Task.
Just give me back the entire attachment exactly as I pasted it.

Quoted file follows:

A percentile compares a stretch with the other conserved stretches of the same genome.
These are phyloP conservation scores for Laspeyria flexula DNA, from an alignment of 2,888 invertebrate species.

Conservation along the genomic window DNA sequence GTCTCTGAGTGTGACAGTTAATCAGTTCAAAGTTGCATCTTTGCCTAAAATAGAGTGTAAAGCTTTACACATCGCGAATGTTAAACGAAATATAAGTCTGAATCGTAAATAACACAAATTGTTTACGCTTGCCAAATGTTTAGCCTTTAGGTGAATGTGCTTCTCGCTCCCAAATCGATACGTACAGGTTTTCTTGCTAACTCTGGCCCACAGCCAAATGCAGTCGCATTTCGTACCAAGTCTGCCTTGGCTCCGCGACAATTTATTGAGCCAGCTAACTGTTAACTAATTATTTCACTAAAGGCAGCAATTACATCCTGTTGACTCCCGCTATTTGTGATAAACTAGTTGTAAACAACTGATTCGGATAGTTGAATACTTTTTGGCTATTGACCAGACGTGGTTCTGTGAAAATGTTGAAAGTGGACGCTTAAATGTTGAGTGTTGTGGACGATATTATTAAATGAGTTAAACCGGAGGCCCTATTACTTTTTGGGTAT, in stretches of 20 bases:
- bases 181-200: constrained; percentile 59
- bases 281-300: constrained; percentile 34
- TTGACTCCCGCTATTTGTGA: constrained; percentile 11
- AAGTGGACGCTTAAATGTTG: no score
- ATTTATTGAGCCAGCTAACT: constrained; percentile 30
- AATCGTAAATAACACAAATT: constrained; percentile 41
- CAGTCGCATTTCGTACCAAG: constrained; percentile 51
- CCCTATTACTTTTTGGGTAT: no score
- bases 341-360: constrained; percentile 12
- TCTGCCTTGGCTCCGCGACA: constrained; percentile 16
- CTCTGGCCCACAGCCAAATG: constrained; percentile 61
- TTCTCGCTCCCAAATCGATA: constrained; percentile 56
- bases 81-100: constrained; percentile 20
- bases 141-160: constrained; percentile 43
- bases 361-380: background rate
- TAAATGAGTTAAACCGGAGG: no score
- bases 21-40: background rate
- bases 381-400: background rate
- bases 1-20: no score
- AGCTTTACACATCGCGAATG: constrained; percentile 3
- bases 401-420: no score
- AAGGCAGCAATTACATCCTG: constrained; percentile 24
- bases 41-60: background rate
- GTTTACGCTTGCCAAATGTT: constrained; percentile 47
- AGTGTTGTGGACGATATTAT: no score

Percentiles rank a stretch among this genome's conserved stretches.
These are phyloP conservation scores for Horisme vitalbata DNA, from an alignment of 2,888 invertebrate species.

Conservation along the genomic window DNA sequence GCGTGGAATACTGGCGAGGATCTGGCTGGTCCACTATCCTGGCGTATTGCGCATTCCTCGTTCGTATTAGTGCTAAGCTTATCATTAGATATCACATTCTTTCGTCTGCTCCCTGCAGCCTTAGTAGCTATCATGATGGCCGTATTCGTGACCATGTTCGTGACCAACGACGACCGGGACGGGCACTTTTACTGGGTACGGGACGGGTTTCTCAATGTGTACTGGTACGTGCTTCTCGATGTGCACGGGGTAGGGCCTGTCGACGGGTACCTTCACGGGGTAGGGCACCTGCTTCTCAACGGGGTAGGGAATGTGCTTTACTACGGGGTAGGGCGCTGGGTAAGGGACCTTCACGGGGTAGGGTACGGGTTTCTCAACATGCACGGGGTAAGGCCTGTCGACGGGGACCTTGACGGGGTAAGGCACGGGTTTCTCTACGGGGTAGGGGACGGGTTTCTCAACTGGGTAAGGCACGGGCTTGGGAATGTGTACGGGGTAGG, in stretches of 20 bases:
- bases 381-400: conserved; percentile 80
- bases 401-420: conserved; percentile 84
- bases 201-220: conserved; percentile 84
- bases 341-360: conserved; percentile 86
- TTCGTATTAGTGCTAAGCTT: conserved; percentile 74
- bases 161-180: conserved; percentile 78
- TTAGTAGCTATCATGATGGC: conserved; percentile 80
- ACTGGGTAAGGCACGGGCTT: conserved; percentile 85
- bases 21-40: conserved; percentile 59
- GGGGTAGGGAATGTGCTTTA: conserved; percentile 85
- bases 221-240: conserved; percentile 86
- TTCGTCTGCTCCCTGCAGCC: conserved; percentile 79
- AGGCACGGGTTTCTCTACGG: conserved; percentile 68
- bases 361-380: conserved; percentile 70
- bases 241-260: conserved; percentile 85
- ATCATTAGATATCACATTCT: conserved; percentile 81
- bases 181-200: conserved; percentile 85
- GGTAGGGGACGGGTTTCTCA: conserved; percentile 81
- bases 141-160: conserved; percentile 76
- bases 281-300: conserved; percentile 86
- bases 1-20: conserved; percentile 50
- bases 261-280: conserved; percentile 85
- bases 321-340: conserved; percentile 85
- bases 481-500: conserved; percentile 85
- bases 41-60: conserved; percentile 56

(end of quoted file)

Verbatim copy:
A percentile compares a stretch with the other conserved stretches of the same genome.
These are phyloP conservation scores for Laspeyria flexula DNA, from an alignment of 2,888 invertebrate species.

Conservation along the genomic window DNA sequence GTCTCTGAGTGTGACAGTTAATCAGTTCAAAGTTGCATCTTTGCCTAAAATAGAGTGTAAAGCTTTACACATCGCGAATGTTAAACGAAATATAAGTCTGAATCGTAAATAACACAAATTGTTTACGCTTGCCAAATGTTTAGCCTTTAGGTGAATGTGCTTCTCGCTCCCAAATCGATACGTACAGGTTTTCTTGCTAACTCTGGCCCACAGCCAAATGCAGTCGCATTTCGTACCAAGTCTGCCTTGGCTCCGCGACAATTTATTGAGCCAGCTAACTGTTAACTAATTATTTCACTAAAGGCAGCAATTACATCCTGTTGACTCCCGCTATTTGTGATAAACTAGTTGTAAACAACTGATTCGGATAGTTGAATACTTTTTGGCTATTGACCAGACGTGGTTCTGTGAAAATGTTGAAAGTGGACGCTTAAATGTTGAGTGTTGTGGACGATATTATTAAATGAGTTAAACCGGAGGCCCTATTACTTTTTGGGTAT, in stretches of 20 bases:
- bases 181-200: constrained; percentile 59
- bases 281-300: constrained; percentile 34
- TTGACTCCCGCTATTTGTGA: constrained; percentile 11
- AAGTGGACGCTTAAATGTTG: no score
- ATTTATTGAGCCAGCTAACT: constrained; percentile 30
- AATCGTAAATAACACAAATT: constrained; percentile 41
- CAGTCGCATTTCGTACCAAG: constrained; percentile 51
- CCCTATTACTTTTTGGGTAT: no score
- bases 341-360: constrained; percentile 12
- TCTGCCTTGGCTCCGCGACA: constrained; percentile 16
- CTCTGGCCCACAGCCAAATG: constrained; percentile 61
- TTCTCGCTCCCAAATCGATA: constrained; percentile 56
- bases 81-100: constrained; percentile 20
- bases 141-160: constrained; percentile 43
- bases 361-380: background rate
- TAAATGAGTTAAACCGGAGG: no score
- bases 21-40: background rate
- bases 381-400: background rate
- bases 1-20: no score
- AGCTTTACACATCGCGAATG: constrained; percentile 3
- bases 401-420: no score
- AAGGCAGCAATTACATCCTG: constrained; percentile 24
- bases 41-60: background rate
- GTTTACGCTTGCCAAATGTT: constrained; percentile 47
- AGTGTTGTGGACGATATTAT: no score

Percentiles rank a stretch among this genome's conserved stretches.
These are phyloP conservation scores for Horisme vitalbata DNA, from an alignment of 2,888 invertebrate species.

Conservation along the genomic window DNA sequence GCGTGGAATACTGGCGAGGATCTGGCTGGTCCACTATCCTGGCGTATTGCGCATTCCTCGTTCGTATTAGTGCTAAGCTTATCATTAGATATCACATTCTTTCGTCTGCTCCCTGCAGCCTTAGTAGCTATCATGATGGCCGTATTCGTGACCATGTTCGTGACCAACGACGACCGGGACGGGCACTTTTACTGGGTACGGGACGGGTTTCTCAATGTGTACTGGTACGTGCTTCTCGATGTGCACGGGGTAGGGCCTGTCGACGGGTACCTTCACGGGGTAGGGCACCTGCTTCTCAACGGGGTAGGGAATGTGCTTTACTACGGGGTAGGGCGCTGGGTAAGGGACCTTCACGGGGTAGGGTACGGGTTTCTCAACATGCACGGGGTAAGGCCTGTCGACGGGGACCTTGACGGGGTAAGGCACGGGTTTCTCTACGGGGTAGGGGACGGGTTTCTCAACTGGGTAAGGCACGGGCTTGGGAATGTGTACGGGGTAGG, in stretches of 20 bases:
- bases 381-400: conserved; percentile 80
- bases 401-420: conserved; percentile 84
- bases 201-220: conserved; percentile 84
- bases 341-360: conserved; percentile 86
- TTCGTATTAGTGCTAAGCTT: conserved; percentile 74
- bases 161-180: conserved; percentile 78
- TTAGTAGCTATCATGATGGC: conserved; percentile 80
- ACTGGGTAAGGCACGGGCTT: conserved; percentile 85
- bases 21-40: conserved; percentile 59
- GGGGTAGGGAATGTGCTTTA: conserved; percentile 85
- bases 221-240: conserved; percentile 86
- TTCGTCTGCTCCCTGCAGCC: conserved; percentile 79
- AGGCACGGGTTTCTCTACGG: conserved; percentile 68
- bases 361-380: conserved; percentile 70
- bases 241-260: conserved; percentile 85
- ATCATTAGATATCACATTCT: conserved; percentile 81
- bases 181-200: conserved; percentile 85
- GGTAGGGGACGGGTTTCTCA: conserved; percentile 81
- bases 141-160: conserved; percentile 76
- bases 281-300: conserved; percentile 86
- bases 1-20: conserved; percentile 50
- bases 261-280: conserved; percentile 85
- bases 321-340: conserved; percentile 85
- bases 481-500: conserved; percentile 85
- bases 41-60: conserved; percentile 56